Senescent cell accumulation is an important cause of degenerative aging. Senescent cells cease replication and begin to secrete an inflammatory mix of signals that disrupt tissue structure and function. These cells are created constantly, largely as a result of somatic cells hitting the Hayflick limit on cellular replication, but also as a result of injury, molecular damage, inflammation, and the like.
Near all senescent cells are rapidly destroyed, either via programmed cell death mechanisms, or via the immune system. This clearance falters with age, however, slowing down, becoming less efficient, and allowing senescent cells to accumulate, disrupt tissue function, and provoke chronic inflammation.
The targeted destruction of senescent cells has been shown – in animal models – to reverse the progression of many age-related conditions and extend healthy life span. It is easy to demonstrate such results, and many research groups have used many different methods to destroy senescent cells. To the extent that these errant cells are removed, benefits follow. As these demonstrations have accumulated over the years, researchers have broadened their investigations of the biochemistry of senescent cells.
One class of outcome of this work is represented by today's open access paper. Researchers have identified a gene that affects the burden of cellular senescence, and find that adjusting expression levels down or up also adjusts lifespan as well, due to there being greater or lesser numbers of senescent cells present in older individuals.
This is a good secondary demonstration of the importance of senescent cells to aging and longevity, but not really a good basis for building interventions. Senolytic therapies that destroy senescent cells are just too good a class of treatment to see much competition from this front.
In the case of senolytics: large beneficial effects are achieved very quickly; treatment is only needed intermittently, such as once every few months at most; the first generation drugs cost very little. That compares very favorably with a senescence suppression treatment that would have to be taken continuously across a lifetime, with only small benefits in the short term, particularly given that senescent cells are actually beneficial for wound healing and cancer suppression when present in small numbers, and briefly.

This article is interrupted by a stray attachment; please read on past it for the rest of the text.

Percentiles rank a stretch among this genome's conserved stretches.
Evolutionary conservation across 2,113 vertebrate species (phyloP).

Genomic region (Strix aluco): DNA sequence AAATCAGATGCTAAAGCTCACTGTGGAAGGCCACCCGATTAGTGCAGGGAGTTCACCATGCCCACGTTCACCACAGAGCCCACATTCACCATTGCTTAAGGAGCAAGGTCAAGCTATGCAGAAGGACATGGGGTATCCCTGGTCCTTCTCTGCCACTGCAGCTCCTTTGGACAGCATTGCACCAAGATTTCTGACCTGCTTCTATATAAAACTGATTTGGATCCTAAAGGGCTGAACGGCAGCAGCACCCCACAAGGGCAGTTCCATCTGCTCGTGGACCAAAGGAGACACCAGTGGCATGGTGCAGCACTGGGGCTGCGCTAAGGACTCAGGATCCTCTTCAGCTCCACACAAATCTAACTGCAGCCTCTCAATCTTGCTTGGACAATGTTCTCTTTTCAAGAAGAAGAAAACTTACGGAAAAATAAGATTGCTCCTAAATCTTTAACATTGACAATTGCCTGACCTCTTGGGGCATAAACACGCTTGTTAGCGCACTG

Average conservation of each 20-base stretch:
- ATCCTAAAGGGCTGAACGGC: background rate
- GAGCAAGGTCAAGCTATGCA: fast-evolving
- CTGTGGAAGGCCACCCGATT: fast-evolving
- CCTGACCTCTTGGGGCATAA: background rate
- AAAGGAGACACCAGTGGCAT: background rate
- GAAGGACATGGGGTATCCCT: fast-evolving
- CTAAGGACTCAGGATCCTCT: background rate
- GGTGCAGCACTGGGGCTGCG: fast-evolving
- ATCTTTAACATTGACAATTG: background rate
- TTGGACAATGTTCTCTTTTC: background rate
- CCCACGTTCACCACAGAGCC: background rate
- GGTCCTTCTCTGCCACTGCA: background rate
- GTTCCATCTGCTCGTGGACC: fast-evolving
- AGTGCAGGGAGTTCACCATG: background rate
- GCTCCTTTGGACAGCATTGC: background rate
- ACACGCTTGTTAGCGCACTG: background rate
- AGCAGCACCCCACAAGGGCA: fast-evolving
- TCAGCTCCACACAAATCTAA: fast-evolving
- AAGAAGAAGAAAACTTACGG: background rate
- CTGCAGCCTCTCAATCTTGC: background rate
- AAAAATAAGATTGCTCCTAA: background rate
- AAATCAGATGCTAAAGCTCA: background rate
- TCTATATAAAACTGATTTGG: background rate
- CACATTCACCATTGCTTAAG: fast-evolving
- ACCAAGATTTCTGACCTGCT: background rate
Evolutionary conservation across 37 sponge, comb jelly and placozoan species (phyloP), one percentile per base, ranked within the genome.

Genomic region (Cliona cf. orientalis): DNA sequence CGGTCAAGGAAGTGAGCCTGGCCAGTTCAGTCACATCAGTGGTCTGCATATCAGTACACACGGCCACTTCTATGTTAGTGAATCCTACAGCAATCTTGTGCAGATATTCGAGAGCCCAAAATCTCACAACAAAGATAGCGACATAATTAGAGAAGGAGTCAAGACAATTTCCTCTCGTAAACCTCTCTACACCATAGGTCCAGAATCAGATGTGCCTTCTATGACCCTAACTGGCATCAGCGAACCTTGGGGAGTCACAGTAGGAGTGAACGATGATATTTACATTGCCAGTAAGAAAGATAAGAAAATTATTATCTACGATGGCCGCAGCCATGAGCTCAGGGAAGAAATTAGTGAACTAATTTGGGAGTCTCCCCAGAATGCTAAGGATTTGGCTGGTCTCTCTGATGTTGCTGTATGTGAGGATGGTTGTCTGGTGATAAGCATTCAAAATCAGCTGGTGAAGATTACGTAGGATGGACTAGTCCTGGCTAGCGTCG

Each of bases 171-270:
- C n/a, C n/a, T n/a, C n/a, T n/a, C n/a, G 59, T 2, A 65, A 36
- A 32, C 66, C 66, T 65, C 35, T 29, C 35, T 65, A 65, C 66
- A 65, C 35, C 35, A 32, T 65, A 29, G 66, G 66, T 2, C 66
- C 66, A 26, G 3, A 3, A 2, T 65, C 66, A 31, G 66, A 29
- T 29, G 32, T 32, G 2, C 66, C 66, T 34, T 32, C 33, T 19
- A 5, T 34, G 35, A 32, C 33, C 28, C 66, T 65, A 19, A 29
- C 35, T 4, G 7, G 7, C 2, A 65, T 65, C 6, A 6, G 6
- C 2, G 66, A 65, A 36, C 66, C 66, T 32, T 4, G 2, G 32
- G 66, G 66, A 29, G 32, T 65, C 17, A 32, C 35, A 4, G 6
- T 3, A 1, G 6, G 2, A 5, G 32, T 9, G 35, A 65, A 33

Aging is characterized by a functional decline across multiple organ systems and is a risk factor for many human diseases. Substantial evidence has demonstrated that senescence is a key hallmark of the aging process and plays a critical roles in controlling aging and aging-associated diseases. Senescence is a cellular response that acts to restrict the proliferation of aged and damaged cells, and is also a state of growth arrest and pro-inflammatory cytokine release in response to stresses. One hallmark of cellular senescence is the secretion of excessive proinflammatory cytokines, chemokines, extracellular matrix proteins, growth factors, and proteases termed the senescence-associated secretory phenotype (SASP). Senescence constitutes a stress response triggered by insults associated with aging including genomic instability and telomere attrition.
DNA damage is a causal factor in the aging process that drives cells into senescence or apoptosis as results of the DNA damage response (DDR) controlled by DNA repair processes. DNA double-strand break (DSB) repair is known to decline age, leading to the accumulation of genomic rearrangements. Mutations in DNA DSB repair genes reduce lifespan, indicating that DNA repair pathways play a critical roles in the aging process.
The Myb-like, SWIRM, and MPN domains-containing protein 1 (MYSM1) is a histone 2A (H2A) deubiquitinase that specifically deubiquitinates H2A. It is a key functional regulator of hematopoietic stem cells, lymphocytes, and blood cells, and serves as an important regulator of tissue differentiation. MYSM1 is also linked to heritable bone marrow failure syndromes, plays a role in regulating skin development in mice, and impedes antiviral signaling. Loss of Mysm1 has been shown to promote activation of the p53 stress response and induced abnormal cell development and tissue differentiation. More recently, a study revealed that Mysm1 levels increase in response to etoposide-induced DNA damage and that mice lacking Mysm1 show a shorter lifespan. These important roles of MYSM1 implicate that it may be involved in the regulation of cellular senescence and the aging process.
The present study showed that MYSM1 is a key suppressor of senescence and aging. Functionally, MYSM1 functionally represses DDR-associated SASP and the aging process. Mechanistically, MYSM1 represses the aging process by promoting homologous recombination (HR) mediated DNA repair. Mysm1 deficiency promotes aging and aging-related pathologies and reduces lifespan in mice. AAV9-Mysm1 was shown to attenuate the aging process to prolong the lifespan of mice. Our data suggest that Mysm1 is a potential agent for the prevention of aging and aging-related diseases.
Source: Fight Aging!